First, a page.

She came in to see me with her son. He was a teenager, and well grown for his age. She wanted me to see her first. She was in tears; she said she did not know how to handle her son any longer.
Her story was typical. She had a difficult childhood, was married into a family which was not very supportive and they were not financially stable at the time of her marriage. She says she took up a job, also educated herself to improve her job prospects. She has struggled a lot; her husband is also a hardworking person.
They have this child, an only son, and so they were determined to give him the best. She was adamant that he should have a good education, and so has sacrificed a lot for that. But she said he was not very hardworking. She could not understand how her son could be like this. She said she and her husband were very hardworking and knew the value of money. Her son had completed his +2 and was awaiting his results.
He was not motivated enough to go look for good college prospectus. He had no idea which college offered which course. He did not even know which stream he wanted to take. The whole summer vacation was spent in front of television. He would at the most go out for an hour in the evening and play with his friends. He would wake up late, would slouch around, not bathe, and would eat watching television. When she came in from office, she would find him sprawled in front of the television.
She was fed up. She wanted him to join some part time course, a gym, (he could benefit with exercise), and generally be more active. She was so upset, she kept crying, and saying that she and her husband made sure he did not want for anything. She wanted him to get admission in an engineering college, and wanted her relatives to be envious of her. She said if it was necessary, they could pay for his seat in the college, but had told him he should get it on merit only. She was not sure he would get on merit. She was very disappointed and wondered why fate was being so cruel to her.
The first question I asked her was if she did everything for him. She admitted that she did. She would even bathe him. He was 16 or17 years old! When I asked her why she bathed him, her answer was he would not do a good job. He would not take a bath till she nagged him and when he did go; she would also go in and scrub him.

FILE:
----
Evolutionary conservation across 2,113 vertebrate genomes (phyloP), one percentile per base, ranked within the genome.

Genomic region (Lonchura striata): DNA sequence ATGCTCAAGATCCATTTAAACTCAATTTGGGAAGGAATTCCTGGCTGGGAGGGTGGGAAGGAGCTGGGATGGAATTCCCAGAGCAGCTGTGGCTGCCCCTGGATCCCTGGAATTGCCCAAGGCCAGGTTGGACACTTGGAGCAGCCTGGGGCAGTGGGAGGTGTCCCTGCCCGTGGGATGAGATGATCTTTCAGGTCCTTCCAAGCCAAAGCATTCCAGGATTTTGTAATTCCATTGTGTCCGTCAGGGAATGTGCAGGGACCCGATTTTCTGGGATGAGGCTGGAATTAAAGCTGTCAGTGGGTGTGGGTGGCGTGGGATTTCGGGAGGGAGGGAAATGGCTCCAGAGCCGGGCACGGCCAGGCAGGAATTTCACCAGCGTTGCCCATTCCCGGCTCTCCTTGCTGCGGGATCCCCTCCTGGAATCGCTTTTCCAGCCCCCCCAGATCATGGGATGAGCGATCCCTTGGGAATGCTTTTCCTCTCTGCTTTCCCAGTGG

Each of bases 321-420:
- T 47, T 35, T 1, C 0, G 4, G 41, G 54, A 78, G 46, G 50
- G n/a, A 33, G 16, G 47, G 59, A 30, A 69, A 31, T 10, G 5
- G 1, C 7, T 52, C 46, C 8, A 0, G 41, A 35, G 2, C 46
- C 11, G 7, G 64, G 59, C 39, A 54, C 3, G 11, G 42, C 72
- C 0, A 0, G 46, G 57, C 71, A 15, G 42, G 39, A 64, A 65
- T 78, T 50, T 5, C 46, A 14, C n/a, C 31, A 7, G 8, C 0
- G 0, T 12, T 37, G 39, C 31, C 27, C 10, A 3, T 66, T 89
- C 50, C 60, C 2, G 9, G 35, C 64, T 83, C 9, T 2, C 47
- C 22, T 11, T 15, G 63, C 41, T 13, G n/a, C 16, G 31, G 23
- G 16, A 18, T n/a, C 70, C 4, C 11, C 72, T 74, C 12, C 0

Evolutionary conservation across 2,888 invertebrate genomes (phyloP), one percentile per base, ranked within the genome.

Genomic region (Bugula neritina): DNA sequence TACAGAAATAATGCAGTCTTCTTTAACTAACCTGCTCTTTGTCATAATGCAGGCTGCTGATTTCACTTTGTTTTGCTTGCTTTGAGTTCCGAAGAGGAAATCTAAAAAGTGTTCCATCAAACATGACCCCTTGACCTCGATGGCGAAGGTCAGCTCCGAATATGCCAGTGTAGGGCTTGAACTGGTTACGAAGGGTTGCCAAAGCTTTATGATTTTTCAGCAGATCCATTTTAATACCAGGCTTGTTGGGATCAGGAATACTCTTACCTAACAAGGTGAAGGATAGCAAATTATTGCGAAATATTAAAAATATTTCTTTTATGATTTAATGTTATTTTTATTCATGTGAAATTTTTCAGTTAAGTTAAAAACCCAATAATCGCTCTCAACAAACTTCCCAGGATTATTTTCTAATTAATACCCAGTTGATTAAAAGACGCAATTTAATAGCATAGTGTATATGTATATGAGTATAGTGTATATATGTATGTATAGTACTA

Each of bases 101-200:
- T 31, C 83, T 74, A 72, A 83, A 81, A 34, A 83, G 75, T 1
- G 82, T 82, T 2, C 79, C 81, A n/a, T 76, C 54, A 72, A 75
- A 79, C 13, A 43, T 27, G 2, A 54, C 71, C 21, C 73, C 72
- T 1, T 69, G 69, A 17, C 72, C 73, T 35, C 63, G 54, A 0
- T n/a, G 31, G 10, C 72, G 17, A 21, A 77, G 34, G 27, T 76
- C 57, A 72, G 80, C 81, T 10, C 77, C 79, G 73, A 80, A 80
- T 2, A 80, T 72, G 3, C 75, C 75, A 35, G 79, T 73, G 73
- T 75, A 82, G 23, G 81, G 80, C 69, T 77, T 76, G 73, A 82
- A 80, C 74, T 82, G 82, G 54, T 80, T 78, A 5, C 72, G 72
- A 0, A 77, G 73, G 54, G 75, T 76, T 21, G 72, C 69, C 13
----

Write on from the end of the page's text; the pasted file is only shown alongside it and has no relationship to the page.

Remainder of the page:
The first mistake she did was not giving him age specific jobs. He should have been taught to bathe, dress, tie his shoes, get his school bag ready, pack his lunch and water, do his homework without much prompting, etc. at appropriate age. She did no such thing. She did it for him.
No wonder his script of life was his mother was there to do everything for him. He grew up having everything being done for him by his mother. So he did not know any different. Suddenly he was being asked to do everything by himself. And he did not know how.
He was being blamed for being lazy, and not motivated enough to do anything on his own. He had no clue what he wanted to do in life. He studied and did the course of his parents’ choice. He was threatened with no money if he failed, but this threat was never carried out. That is another lesson she had to learn. Punishments must be age specific and behavior specific. Threats which one cannot carry out should not be given. Children soon learn to ignore such threats. And the parents are left frustrated.
He had to be taught to think for himself. He needed counseling, but his parents needed it more. Unfortunately, this lady did not come for any reviews. She realized her mistake, understood her parenting style was all-wrong. But to be fair to her, she did not know any other method. There was no one to guide her. All she wanted was the best for her son, the best she could give.
The boy said he did not mind his mother bathing him! He did not see anything wrong in that. There was much he needed to be told. With the time available, I did get him to admit he needed to go out and find information for himself. Maybe his peer group had to be changed, a group that was more outgoing was essential for him.
He accepted he could find out more about the colleges and the courses he could do. He also agreed to join a gym, said he was always interested, but was waiting for his mother to find out details. I asked if there was a gym near his house, he said there was, I asked him how would he approach the place, what questions he would ask, what information he needed, he was able to think and come up with the right answers. His thinking mode was tapped, he felt energized. He realized he could do quite a lot for himself. I wish he had come in for subsequent sessions. He would have definitely benefited.
It is amazing how parents make mistakes and mess up their children’s lives. They do it out of love. But if they are rational and mature individuals, they should know better.
Parenting is a 24/7, 365 days job. There is no respite, and a parent will always be on his/her toes. Instinctive parenting is fine; it should be tinged heavily with rationality.